Growing up, I was a generation removed from the military. My dad’s dad fought for the Army in the Korean War; my maternal grandfather (who died before I was born) also served in the Army, as a doctor, during World War II.
Donald Francke was an Army sergeant, serving four years during the Korean conflict — two of them stationed overseas in the Republic of Korea (South Korea). J.B. Cole, a captain, treated wounded soldiers in the strategic Panama Canal Zone. His brother, Hugh, died on a U.S. submarine and was awarded the Purple Heart.
His brother’s sub was never recovered, and my mom said her father could never talk about Hugh without tears in his eyes.
My mom and dad were proud of their parents’ service and sacrifice, but it always felt distant to me. Like I said, I never met one of my grandfathers, and, sadly, I don’t recall ever hearing the other talk about his time in the military. He died in 2004, when I was 16.
My wife has been touched more closely. Her father, Stephen Hutchinson, a National Guard member, died when she was 3, after suffering an acute heart attack during a training exercise.
Both of her grandfathers also served their country. Her mom’s dad was enlisted in the Navy during the Korean War. He’s still with us today, and he has told me many tales of his days at sea.
But the most famous story comes from her paternal grandfather, William Hutchinson, who was a merchant mariner with the U.S. Navy Auxiliary. Barely 11 months after the notorious attack on Pearl Harbor, he survived the torpedoing of his vessel in the waters near New Caledonia — but only because of the heroic actions of a shipmate.
On Nov. 8, 1942, the ship was struck by an underwater missile fired from a Japanese sub. Hutchinson was an oiler, working in the engine room at the time of the blast. An engineer and fireman were killed in the explosion, and he was injured and temporarily incapacitated.
Enter William Morris Thomas, a 22-year-old cadet-midshipman from Alameda, Calif. The blast startled him from his bunk and knocked out the power. Alone and in the dark, he quickly made his way to the downstairs engine room, trying his best to avoid tripping over debris and other hazards. At the bottom of the stairs, he yelled into the blackness, and a weak voice answered.
“I’m Hutchinson. I’ve been hurt,” my wife’s grandfather, then 25, said. Thomas maneuvered his way toward him, lifted him onto his back and carried him all the way to the deck. Then, he found a line, lowered him to sea, dove in, cut him loose and floated with him on a makeshift raft while their ship — the Edgar Allan Poe — listed. They were rescued the next day by a battleship.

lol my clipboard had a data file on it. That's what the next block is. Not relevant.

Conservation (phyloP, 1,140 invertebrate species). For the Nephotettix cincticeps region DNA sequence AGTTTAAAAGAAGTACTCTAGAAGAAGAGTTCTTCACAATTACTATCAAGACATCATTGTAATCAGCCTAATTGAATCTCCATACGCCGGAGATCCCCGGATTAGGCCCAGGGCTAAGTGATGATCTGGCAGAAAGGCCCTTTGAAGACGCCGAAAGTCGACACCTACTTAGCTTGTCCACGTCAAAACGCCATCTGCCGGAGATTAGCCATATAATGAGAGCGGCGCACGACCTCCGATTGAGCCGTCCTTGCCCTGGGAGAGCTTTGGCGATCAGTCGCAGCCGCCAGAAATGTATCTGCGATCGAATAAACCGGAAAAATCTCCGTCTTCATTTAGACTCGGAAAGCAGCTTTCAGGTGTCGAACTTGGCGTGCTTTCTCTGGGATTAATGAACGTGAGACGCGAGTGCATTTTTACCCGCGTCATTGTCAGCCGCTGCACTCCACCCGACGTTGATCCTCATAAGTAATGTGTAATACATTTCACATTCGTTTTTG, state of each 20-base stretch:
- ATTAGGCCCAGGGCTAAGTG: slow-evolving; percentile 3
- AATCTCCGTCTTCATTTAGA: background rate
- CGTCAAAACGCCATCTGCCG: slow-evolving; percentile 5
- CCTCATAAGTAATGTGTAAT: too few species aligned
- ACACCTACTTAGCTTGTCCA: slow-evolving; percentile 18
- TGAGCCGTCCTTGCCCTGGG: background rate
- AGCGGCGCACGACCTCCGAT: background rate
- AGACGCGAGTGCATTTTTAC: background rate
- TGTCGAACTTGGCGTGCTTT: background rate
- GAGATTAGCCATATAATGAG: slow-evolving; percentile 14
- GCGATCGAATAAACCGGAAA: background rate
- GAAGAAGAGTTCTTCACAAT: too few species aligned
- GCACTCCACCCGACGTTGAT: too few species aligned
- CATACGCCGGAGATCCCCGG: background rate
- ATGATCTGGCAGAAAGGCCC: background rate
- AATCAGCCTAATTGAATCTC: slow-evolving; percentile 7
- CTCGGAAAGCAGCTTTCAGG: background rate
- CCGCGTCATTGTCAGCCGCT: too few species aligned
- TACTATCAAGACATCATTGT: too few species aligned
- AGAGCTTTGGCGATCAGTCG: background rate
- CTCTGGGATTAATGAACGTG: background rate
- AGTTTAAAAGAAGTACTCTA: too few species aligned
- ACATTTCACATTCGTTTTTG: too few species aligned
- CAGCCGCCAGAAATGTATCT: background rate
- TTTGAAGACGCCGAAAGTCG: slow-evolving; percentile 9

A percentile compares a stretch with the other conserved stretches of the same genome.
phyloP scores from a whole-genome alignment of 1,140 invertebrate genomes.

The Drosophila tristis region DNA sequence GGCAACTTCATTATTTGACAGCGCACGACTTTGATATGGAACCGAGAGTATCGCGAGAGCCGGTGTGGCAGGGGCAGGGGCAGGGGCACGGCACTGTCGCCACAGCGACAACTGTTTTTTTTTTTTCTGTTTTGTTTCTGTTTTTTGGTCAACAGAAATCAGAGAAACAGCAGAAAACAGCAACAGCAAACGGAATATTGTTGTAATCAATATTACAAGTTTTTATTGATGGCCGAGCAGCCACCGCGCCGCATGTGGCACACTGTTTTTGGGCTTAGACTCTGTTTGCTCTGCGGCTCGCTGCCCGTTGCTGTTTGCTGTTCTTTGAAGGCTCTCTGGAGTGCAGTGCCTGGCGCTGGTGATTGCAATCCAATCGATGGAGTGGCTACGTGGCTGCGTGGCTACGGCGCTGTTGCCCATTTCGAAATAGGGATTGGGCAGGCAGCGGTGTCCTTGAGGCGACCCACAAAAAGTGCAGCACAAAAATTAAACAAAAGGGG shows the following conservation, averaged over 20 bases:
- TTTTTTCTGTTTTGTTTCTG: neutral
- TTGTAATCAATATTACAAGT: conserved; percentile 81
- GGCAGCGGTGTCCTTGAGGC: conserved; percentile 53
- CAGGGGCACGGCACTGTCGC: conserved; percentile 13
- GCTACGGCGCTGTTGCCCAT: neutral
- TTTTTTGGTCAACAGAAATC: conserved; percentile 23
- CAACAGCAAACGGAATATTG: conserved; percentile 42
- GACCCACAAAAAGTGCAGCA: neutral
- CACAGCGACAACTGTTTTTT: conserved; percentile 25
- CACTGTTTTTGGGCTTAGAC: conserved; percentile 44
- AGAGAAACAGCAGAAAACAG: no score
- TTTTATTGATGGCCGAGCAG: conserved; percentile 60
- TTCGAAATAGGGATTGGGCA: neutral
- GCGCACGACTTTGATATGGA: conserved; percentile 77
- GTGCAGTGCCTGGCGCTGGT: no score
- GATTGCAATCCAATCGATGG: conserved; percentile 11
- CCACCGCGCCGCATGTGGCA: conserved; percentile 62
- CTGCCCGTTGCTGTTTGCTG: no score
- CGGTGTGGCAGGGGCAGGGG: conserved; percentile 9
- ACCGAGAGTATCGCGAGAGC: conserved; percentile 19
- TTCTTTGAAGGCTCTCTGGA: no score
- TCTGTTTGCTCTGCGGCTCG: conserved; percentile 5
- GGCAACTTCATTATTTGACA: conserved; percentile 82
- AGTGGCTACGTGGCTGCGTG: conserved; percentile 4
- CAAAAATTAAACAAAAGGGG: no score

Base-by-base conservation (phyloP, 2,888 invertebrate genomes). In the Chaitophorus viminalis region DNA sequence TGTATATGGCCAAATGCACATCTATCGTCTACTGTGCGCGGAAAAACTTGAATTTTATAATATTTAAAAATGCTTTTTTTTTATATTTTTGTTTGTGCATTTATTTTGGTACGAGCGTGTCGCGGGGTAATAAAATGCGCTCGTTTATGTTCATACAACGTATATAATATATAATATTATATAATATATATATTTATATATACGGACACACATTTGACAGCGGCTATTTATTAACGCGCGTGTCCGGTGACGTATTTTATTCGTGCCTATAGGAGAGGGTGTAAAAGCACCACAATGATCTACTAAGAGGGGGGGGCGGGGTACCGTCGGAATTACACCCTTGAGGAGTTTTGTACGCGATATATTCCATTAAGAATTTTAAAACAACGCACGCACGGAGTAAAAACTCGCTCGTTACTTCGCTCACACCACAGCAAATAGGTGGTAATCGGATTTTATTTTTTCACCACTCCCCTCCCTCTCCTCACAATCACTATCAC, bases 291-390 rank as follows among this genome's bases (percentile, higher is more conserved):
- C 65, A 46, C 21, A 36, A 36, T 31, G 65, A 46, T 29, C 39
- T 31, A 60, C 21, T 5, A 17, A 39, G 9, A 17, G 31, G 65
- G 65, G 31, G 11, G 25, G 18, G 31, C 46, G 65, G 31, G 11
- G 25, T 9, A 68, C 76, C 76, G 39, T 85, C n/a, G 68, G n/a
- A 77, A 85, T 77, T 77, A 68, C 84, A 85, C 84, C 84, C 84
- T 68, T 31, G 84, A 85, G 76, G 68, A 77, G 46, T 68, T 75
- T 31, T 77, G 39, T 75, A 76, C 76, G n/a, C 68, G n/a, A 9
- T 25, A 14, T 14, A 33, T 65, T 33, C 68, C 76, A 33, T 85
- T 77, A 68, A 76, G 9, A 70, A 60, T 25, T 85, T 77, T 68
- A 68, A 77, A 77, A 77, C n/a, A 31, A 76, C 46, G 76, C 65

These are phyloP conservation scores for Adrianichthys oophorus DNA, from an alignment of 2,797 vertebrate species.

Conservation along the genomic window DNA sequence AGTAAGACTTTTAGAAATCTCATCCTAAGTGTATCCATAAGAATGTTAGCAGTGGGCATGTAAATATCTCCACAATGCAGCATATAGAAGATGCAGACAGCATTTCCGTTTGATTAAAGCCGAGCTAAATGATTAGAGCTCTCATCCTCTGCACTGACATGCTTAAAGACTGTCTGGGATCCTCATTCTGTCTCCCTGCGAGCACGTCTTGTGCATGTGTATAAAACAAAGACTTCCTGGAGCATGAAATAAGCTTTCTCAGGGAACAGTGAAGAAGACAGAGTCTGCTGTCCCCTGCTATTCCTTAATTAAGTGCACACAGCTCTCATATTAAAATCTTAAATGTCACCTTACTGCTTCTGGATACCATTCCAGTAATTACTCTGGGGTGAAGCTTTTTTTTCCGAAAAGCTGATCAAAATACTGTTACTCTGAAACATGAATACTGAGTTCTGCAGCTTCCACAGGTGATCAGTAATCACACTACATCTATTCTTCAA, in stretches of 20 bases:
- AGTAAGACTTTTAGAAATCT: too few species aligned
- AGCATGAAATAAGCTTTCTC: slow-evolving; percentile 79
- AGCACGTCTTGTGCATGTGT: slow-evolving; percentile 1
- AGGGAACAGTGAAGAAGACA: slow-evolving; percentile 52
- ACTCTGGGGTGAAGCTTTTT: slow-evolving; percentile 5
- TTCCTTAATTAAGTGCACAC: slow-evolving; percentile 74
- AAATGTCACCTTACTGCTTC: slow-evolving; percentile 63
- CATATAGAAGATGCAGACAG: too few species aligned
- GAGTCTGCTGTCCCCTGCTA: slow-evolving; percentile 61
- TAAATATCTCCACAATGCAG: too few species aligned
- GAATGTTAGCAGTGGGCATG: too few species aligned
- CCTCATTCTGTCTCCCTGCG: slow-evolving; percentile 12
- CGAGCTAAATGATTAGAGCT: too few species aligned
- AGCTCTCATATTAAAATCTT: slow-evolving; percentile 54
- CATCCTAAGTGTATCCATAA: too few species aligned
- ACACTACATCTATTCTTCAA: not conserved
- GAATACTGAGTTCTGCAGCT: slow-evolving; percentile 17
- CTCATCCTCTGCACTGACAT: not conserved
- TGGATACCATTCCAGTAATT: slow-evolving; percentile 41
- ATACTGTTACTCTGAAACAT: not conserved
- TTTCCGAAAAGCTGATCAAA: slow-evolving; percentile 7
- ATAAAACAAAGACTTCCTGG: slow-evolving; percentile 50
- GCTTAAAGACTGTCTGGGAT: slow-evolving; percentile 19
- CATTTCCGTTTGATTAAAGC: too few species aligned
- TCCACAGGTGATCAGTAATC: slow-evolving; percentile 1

A painting of Thomas’ daring rescue (with my wife’s granddad in his arms, face down) appeared on the cover of the Dec. 11, 1943, issue of Collier’s magazine and was immortalized in an ad for war bonds.
He was later awarded the U.S. Merchant Marine Distinguished Service Medal for his bravery, though surviving records indicate that he downplayed his heroism.
“It was nothing at all,” Thomas was quoted as saying. “I just thought it had to be done and there was nobody else to do it. The poor fellow was trapped down there. Anyone else would have done the same thing under the circumstances.”
Hutchinson lived the rest of his life with shrapnel in his body. He also sustained severe head wounds and other injuries, from which he did recover. The write-up in Collier’s says Hutchinson “asked to go back to sea immediately,” an attitude Thomas called more heroic than what he did.
These stories are not merely historical curiosities; they echo onward, even today. Safe at home, snugly ensconced within the comforts and familiarity of our everyday lives, it’s easy to forget that our nation is still at war. But it is, and has been for more than 13 years. For me, that means that more than half of the time I’ve been alive, my country has been involved in a complex, brutal and deadly military conflict on the other side of the world.
Both my wife and I have numerous cousins and friends who have joined the military or otherwise pursued military careers. Some have served in Iraq and Afghanistan; others are facing deployment in the coming weeks and months.
I’m no war hawk myself, and honestly, I find it difficult to think about such modern-day conflicts without brooding over the politics of them. I’m also not much for sappy, patriotic melodrama, with which you may find yourself inundated as Memorial Day draws steadily nearer.
But I also believe in giving credit, respect and honor where it is due. And I can think of no act more worthy of honor than someone sacrificing his or her life so that others might live — because there is no act more worthy.
According to some polls, as much as 80 percent of the U.S. populace has little to no knowledge as to the meaning and purpose of Memorial Day. It’s a day off, a chance to catch up on yard work, an occasion to spend some time with family, an excuse to fire up the grill or dig out grandma’s famous potato salad recipe.
I don’t think it’s wrong to celebrate. Solemnity has its place; as does joy and peace and celebration. But I think it will make for a far more meaningful celebration if we all take the time to pause, reflect and recognize why we have the opportunity to celebrate in the first place.
A version of this column was published in the Woodburn Independent on May 14.